Two recent federal court decisions in Massachusetts could result in the release of nearly 100 immigrants held under mandatory detention laws in jails across the state, part of a nationwide shift to grant bail hearings for immigrants fighting deportation.
US District Judge Michael Ponsor ruled in late May in Springfield that Immigration and Customs Enforcement officials could not automatically detain immigrants fighting deportation for an indefinite amount of time without eventually offering them a bond hearing, and he set a standard of six months.
Days earlier, Ponsor had also ruled in a separate case that federal officials were wrongfully using a mandatory detention law to hold immigrants who had been convicted of a crime, but who had been living free since the crime occurred. In dozens of cases, advocates have found, ICE had detained immigrants for crimes committed months or even years earlier, without offering them bond hearings.
The judge found that the mandatory detention law allows officials to hold an immigrant immediately only at the time of their arrest. They can not be tracked down later and detained.
The rulings were based on two separate legal theories, but were part of a national trend in the courts that have struck down or limited ICE’s authority to hold immigrants, many of whom are not criminals or have not been convicted of a crime in years, without bond hearings.
“The theme of all this is . . . limiting the government’s use of mandatory detention and giving people some sort of process of [determining] whether they actually need to be detained while their immigration case is being resolved,” said Adriana Lafaille, an Equal Justice Works legal fellow at the American Civil Liberties Union of Massachusetts, who handled the case involving immigrants detained for crimes that date back months or years.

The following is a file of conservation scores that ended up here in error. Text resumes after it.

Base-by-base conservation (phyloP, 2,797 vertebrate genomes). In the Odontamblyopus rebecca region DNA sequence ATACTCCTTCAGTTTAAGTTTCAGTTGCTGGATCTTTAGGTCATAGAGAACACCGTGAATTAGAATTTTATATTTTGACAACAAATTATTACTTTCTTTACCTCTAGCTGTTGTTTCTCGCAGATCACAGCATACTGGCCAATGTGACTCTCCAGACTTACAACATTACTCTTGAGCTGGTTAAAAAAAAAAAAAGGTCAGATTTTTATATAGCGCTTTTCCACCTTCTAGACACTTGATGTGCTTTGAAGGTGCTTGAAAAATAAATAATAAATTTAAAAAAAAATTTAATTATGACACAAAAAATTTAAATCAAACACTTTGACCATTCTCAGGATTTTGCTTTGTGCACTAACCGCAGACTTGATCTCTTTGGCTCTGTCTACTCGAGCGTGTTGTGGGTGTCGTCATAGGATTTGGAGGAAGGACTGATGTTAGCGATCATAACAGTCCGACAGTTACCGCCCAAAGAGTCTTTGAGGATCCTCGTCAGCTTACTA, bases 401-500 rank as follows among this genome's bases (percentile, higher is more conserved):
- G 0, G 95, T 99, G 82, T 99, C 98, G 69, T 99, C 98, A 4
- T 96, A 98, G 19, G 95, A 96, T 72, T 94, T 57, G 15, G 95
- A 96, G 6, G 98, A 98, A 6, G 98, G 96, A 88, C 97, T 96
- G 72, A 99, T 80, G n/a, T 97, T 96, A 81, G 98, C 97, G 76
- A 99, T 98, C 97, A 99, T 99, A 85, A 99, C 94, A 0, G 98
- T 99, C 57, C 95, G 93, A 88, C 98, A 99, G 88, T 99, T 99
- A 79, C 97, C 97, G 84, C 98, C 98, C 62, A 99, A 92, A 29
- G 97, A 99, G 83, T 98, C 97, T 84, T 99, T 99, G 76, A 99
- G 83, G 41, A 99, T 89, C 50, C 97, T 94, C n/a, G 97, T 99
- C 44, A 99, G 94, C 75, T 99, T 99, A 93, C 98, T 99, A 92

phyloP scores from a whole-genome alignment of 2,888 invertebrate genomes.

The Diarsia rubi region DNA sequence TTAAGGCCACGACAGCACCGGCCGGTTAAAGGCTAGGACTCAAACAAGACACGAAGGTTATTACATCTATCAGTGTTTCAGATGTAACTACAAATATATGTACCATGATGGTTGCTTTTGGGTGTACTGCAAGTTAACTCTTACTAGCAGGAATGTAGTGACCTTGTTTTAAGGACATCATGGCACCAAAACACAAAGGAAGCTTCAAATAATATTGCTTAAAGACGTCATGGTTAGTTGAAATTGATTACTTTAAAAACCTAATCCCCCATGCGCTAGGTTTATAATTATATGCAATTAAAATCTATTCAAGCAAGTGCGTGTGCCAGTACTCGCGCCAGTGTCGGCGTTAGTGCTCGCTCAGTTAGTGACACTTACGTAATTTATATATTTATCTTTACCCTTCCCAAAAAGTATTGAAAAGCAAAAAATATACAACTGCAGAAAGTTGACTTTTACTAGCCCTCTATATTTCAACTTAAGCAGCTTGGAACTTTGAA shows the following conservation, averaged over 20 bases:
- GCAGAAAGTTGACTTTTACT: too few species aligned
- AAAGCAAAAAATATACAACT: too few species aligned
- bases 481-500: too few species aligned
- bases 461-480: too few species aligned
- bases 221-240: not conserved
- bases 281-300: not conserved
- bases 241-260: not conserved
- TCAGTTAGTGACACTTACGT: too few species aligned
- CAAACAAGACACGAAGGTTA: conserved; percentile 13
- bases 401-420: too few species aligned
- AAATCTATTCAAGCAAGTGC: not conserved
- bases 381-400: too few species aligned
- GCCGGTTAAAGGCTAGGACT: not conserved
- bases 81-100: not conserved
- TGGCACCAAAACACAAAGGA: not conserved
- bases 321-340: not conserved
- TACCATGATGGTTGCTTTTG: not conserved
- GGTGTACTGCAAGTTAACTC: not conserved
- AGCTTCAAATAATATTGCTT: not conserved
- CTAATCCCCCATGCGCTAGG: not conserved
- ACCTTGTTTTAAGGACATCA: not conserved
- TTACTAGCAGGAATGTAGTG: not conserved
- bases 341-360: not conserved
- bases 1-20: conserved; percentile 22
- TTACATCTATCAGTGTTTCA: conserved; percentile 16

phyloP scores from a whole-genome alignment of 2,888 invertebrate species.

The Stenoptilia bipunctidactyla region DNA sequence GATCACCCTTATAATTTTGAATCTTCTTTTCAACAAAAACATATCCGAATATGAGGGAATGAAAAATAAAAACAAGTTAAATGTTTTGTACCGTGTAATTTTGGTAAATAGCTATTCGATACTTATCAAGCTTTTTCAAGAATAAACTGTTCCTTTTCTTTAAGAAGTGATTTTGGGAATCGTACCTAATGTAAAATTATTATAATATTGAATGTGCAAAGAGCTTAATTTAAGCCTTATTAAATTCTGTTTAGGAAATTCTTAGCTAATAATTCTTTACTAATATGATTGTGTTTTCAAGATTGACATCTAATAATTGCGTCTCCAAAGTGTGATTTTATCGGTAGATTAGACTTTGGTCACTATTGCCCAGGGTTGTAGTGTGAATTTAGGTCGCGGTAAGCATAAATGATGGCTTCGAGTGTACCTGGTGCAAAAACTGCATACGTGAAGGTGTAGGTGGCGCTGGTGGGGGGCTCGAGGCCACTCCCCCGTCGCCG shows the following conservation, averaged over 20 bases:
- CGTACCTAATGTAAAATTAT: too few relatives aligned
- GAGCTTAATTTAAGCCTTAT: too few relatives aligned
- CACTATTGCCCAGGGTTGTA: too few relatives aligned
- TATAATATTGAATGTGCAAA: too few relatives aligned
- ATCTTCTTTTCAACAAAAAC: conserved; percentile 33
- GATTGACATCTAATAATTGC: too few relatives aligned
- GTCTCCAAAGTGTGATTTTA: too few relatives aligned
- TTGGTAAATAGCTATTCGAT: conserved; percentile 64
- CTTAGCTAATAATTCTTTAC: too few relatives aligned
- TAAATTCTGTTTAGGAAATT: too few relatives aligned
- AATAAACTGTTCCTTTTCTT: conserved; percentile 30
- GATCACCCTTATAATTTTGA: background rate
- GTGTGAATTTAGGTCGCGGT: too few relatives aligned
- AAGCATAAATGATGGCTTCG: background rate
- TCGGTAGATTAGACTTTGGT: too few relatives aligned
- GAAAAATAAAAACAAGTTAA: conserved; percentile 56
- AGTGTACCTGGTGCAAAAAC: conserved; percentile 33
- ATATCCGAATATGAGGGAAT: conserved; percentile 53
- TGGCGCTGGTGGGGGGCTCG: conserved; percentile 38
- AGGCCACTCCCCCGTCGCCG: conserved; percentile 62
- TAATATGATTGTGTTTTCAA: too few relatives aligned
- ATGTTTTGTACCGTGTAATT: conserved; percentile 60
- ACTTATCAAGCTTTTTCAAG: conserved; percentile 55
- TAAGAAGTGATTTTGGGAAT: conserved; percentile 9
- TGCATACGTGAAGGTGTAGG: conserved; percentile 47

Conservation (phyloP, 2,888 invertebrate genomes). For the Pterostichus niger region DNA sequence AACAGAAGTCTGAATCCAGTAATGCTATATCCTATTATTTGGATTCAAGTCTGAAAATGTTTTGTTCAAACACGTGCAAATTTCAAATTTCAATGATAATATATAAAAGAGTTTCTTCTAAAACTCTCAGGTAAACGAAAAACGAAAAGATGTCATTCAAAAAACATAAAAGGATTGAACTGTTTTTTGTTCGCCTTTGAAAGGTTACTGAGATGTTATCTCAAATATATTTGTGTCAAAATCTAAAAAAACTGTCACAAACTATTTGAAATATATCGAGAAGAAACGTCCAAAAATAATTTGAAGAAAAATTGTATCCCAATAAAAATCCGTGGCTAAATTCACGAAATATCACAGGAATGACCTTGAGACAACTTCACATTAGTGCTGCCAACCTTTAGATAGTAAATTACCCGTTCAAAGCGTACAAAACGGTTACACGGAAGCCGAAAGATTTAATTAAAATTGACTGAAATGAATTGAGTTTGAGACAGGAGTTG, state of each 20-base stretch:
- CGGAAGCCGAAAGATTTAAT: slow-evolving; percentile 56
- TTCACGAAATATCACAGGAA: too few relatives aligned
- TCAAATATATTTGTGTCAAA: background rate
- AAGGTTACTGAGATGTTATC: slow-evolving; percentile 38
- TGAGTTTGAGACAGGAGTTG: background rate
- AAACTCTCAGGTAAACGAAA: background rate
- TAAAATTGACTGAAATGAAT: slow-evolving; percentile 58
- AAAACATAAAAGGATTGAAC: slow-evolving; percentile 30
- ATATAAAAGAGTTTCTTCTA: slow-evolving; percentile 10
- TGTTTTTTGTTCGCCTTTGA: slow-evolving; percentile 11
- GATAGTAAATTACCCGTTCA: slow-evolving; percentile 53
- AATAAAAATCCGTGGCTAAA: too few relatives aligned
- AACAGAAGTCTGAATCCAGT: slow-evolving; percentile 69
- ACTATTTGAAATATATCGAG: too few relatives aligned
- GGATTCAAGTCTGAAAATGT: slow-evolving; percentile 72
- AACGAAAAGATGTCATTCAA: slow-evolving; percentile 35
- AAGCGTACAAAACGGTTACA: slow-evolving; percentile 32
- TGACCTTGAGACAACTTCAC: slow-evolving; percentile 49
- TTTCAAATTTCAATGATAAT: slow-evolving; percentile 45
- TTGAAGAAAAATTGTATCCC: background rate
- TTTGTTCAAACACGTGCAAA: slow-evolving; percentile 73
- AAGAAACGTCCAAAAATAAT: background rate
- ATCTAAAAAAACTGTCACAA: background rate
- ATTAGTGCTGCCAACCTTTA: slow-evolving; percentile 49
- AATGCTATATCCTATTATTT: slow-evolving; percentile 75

“The constitutional concerns become very serious,” she said. “I think judges recognize that this is a very unique [immigration] system and it’s very unlike any other civil detention, in that it deprives people of even being considered to be released or to make arguments for release pending their proceedings.”
Immigration and Customs Enforcement officials, asked about the rulings, said they could not comment on ongoing litigation in the courts.
In the past, they have defended the use of mandatory detention laws to hold certain classes of immigrants, including those convicted of aggravated felonies.
Ponsor’s rulings were both class action, meaning they affect all cases similar to the one before the court.
An estimated 100 immigrants are being held in Massachusetts jails pending deportation under mandatory detention laws because of past crimes.
Ponsor’s decisions mean that those detainees, and anyone held six months or longer, will be given bail hearings.
It is not known how many would be granted bail or be able to post the required amount. That determination will largely rest with immigration judges who are reviewing their cases.
Several bond hearings have occurred since Ponsor’s rulings, and while the immigrants have had mixed results, Lafaille said the point was affording them the opportunity to go before a judge.
The case of Clayton Richard Gordon, a 39-year-old father from Connecticut who served in the US Army, reflects the kind of situation facing defendants affected by Ponsor’s recent rulings.